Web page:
In a referendum in November, voters approved up to seven new casinos to join New York State’s nine existing gambling facilities. And New York is hardly alone. In recent years, 23 other states have legalized and licensed commercial gambling establishments (as opposed to Native Americans). In the casino-dense northeastern and central Atlantic regions, where 26 casinos have opened since 2004 and at least a dozen more are under development, most adults now live within minutes drive from one.
Unsurprisingly, the closer casinos get to where people live, the more likely people are to gamble on one. As casinos have spread to deindustrialized cities, dying resorts and sandy urban areas, the rate of gambling participation has increased among lower income groups.
In the increasingly two-tiered US economy, casino industry leaders have realized that they don’t have to go exclusively to well-heeled consumers to reap profits. Payday loans, hire stores, subprime credit cards, auto title loans, and tax prepayments have all evolved to take high profits for lower income groups. And the new state-licensed casinos have their methods as well.
A research team from the University of Buffalo and SUNY Buffalo State has conducted studies that offer new evidence of the effects of casino gambling exploitation on low-income Americans. For example, researchers found that participation rates in casino games and the frequency of visits increased among low-income groups. Easy access to casinos is a key factor. Living within 10 miles of one or more casinos more than doubles the rate of problem gambling. Another factor is the easy access to games of chance at slot machines. Women and the elderly have become more likely to gamble in recent years, in part due to a preference for unskilled gambling.
The casino method is to encourage low-income players to make a large number of small bets per visit, to visit the casino several times a month or even a week, and to maintain this pattern over a period of several years. The key to performing this method is the slot machine.
Most regional casinos are essentially slot machine lounges. Slot machines these days are sophisticated computerized devices designed to produce continuous and repeat bets, and programmed by high-tech experts to encourage players to make multiple bets simultaneously by pressing console buttons as quickly as their hands. fingers can fly. Natasha Dow Schüll, an anthropologist at the Massachusetts Institute of Technology who wrote the definitive book on slot machine design, notes that as players deepen their immersion, they become less interested in winning themselves than just keep playing.
Slot machines will accept bets in denominations as small as a penny – one of the reasons they are attractive to small gamblers. But even penny bets placed on each of the multiple lines for each spin, after hundreds of spins, can result in big losses.
The goal, however, is not to clean up the player in one visit; it’s about providing an experience that will inspire the player to extend the time spent on the device. Slot machines achieve this by carefully regulating the pace, tempo, and sonic ambience of the room, while handing out occasional small wins even as players’ losses slowly increase.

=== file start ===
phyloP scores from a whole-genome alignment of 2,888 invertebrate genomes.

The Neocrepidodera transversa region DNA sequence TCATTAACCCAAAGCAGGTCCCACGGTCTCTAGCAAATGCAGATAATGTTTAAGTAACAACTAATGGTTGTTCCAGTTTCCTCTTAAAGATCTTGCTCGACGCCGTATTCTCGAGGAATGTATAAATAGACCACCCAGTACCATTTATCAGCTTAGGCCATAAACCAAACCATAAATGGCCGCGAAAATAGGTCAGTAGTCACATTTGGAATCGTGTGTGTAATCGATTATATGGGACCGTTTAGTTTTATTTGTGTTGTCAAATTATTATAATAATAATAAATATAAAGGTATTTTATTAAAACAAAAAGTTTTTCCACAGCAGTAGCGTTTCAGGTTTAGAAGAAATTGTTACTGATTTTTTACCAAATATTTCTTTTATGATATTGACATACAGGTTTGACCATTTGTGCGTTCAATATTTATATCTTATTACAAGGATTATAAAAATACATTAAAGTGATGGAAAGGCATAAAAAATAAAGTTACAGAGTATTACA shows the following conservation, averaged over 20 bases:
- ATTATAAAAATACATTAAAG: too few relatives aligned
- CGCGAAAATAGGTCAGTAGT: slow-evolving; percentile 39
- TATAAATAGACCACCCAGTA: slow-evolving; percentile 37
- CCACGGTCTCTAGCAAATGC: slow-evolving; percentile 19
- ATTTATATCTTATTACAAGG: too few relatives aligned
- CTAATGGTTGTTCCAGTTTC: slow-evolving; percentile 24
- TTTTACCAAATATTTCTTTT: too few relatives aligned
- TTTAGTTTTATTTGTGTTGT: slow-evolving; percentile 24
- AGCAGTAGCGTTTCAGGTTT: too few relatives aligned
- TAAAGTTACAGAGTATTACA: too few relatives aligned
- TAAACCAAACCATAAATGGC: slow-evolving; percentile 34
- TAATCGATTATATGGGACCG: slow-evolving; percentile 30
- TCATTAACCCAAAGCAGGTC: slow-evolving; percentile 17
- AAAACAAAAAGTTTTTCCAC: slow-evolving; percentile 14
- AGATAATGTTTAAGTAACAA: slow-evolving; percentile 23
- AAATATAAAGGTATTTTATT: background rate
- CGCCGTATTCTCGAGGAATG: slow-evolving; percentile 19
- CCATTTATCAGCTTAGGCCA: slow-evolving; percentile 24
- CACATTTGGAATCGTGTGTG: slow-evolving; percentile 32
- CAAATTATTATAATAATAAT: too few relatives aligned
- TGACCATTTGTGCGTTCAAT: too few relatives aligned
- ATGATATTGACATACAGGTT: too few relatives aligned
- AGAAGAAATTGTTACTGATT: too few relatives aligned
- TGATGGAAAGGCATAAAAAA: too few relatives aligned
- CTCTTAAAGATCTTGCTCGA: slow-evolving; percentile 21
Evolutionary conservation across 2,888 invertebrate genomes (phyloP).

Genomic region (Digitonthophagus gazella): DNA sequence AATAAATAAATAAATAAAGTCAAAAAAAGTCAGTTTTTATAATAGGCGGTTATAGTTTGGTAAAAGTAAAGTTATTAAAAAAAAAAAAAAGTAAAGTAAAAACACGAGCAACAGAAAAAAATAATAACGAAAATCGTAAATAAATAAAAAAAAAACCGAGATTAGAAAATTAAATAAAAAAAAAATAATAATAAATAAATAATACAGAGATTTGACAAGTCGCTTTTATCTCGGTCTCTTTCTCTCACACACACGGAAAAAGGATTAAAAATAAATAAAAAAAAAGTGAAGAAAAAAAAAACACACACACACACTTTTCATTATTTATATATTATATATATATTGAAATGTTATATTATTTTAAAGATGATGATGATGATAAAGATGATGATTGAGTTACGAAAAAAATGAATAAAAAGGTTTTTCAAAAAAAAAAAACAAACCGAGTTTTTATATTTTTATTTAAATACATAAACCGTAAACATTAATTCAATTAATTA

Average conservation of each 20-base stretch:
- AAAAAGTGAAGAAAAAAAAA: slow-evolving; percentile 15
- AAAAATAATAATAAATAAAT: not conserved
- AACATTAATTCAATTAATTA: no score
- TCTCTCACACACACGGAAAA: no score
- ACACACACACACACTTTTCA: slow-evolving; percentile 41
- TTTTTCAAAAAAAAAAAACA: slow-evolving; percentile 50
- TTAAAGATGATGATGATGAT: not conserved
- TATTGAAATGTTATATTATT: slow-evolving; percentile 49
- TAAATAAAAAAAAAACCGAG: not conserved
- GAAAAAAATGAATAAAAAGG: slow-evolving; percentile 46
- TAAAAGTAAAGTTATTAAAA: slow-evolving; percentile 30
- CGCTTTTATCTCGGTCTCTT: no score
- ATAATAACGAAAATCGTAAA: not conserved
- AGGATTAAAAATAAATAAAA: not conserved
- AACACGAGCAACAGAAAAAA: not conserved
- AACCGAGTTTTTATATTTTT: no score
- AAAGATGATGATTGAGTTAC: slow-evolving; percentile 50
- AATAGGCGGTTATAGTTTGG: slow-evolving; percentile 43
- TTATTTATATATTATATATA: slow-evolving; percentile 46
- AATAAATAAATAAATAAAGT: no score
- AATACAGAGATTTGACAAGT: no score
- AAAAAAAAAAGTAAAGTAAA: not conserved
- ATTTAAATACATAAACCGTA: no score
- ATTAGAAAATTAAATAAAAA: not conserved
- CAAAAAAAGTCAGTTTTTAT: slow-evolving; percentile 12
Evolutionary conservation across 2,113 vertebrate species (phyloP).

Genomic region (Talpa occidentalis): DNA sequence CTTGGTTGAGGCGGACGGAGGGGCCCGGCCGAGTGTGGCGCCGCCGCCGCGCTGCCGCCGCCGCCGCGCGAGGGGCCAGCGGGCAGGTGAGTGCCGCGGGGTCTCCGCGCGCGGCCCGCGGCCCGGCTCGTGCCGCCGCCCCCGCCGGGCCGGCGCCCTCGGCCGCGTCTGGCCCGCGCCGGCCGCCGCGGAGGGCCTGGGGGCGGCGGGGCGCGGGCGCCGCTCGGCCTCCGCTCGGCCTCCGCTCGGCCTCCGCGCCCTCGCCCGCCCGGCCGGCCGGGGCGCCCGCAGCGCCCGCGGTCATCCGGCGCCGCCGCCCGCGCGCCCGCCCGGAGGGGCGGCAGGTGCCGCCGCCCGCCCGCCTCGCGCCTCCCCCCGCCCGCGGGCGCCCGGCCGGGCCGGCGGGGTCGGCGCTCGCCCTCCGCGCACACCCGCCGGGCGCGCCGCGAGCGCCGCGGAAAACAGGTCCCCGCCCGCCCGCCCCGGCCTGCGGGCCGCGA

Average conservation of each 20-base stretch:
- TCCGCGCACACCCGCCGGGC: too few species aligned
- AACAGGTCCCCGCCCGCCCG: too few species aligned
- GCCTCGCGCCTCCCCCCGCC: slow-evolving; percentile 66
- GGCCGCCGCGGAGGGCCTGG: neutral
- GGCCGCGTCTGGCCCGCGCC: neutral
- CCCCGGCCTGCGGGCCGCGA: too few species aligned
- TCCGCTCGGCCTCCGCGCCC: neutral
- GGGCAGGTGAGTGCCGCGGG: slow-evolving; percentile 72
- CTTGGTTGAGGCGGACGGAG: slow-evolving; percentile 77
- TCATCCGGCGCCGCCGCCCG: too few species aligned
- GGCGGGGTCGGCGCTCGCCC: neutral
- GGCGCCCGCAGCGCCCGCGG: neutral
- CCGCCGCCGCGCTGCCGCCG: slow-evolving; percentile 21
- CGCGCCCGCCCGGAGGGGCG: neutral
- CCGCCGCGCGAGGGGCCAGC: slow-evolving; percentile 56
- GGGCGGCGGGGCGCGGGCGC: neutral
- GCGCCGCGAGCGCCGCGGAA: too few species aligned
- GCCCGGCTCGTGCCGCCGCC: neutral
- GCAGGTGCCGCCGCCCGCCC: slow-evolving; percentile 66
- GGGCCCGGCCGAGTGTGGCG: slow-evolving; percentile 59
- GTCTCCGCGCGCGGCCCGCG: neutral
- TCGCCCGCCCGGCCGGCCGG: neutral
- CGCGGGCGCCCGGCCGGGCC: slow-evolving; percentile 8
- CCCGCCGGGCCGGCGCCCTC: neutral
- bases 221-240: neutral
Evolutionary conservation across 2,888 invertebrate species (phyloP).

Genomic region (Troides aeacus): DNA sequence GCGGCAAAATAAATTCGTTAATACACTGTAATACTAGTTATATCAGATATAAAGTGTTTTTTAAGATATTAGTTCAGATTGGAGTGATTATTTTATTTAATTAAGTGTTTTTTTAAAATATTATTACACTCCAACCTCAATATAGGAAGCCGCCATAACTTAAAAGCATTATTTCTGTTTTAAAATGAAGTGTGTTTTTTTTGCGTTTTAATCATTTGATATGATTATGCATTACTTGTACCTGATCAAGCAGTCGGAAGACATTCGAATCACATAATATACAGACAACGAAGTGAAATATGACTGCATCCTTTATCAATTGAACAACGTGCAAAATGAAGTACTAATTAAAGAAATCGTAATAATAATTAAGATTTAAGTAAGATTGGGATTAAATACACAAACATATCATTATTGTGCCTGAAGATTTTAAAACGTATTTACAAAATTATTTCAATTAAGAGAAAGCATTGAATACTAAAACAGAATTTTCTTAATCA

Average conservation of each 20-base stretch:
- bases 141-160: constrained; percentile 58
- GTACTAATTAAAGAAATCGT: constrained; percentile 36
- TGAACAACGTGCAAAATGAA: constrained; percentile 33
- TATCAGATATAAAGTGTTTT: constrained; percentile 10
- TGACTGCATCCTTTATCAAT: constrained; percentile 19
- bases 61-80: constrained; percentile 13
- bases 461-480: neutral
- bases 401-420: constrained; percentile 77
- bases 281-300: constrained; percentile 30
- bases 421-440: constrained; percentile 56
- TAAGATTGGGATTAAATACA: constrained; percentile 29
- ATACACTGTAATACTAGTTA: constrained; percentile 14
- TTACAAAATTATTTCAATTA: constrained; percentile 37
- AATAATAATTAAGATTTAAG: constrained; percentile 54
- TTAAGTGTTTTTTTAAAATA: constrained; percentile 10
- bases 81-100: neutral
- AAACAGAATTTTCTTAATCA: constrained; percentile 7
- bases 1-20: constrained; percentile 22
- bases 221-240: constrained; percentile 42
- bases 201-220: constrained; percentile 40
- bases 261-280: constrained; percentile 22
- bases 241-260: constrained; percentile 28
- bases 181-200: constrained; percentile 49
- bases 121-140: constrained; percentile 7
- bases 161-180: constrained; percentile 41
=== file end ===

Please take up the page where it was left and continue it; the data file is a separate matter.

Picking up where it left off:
One way for these computerized pickpockets to milk their customers is to generate ‘near misses’, whereby the rotating symbols on the machine stop just above or below the winning payline. The feeling of having come so close to a victory prompts us to play more.
A second goal is to ensure that players visit more often and continue to do so over time. Through player loyalty cards and other marketing programs, casinos collect a large amount of information about their customers. This allows them to design personalized strategies to get players to adhere to this frequent game model over a long period of time.
Casinos also collect information about the value of their customers, as well as their “expected lifetime value”. From this information, we might be able to calculate the percentage of clients coming from the bottom half of the median income distribution, as well as the loss of those low income players as a percentage of their income. We may also be able to comment on how regional casinos welcoming low income gamblers affect income inequality in their localities.
Of course, casinos do not disclose this information, and states that share the revenue generated from gambling losses do not support their business partners in doing so. As a result, the limited data available to the public on the impact of casino games has been gathered by a few outside sources.
A large-scale survey of adults, conducted by the Buffalo Group in 2000, found that lower socioeconomic and minority groups who visited casinos had more gambling-related problems, including financial hardship. This suggests that their losses, as a proportion of their income, were greater than those of the upper income distribution.
Looking at 15 types of legal gambling, the researchers came to a striking conclusion: Casino gambling had by far the most detrimental effects on people at the bottom of the income ladder.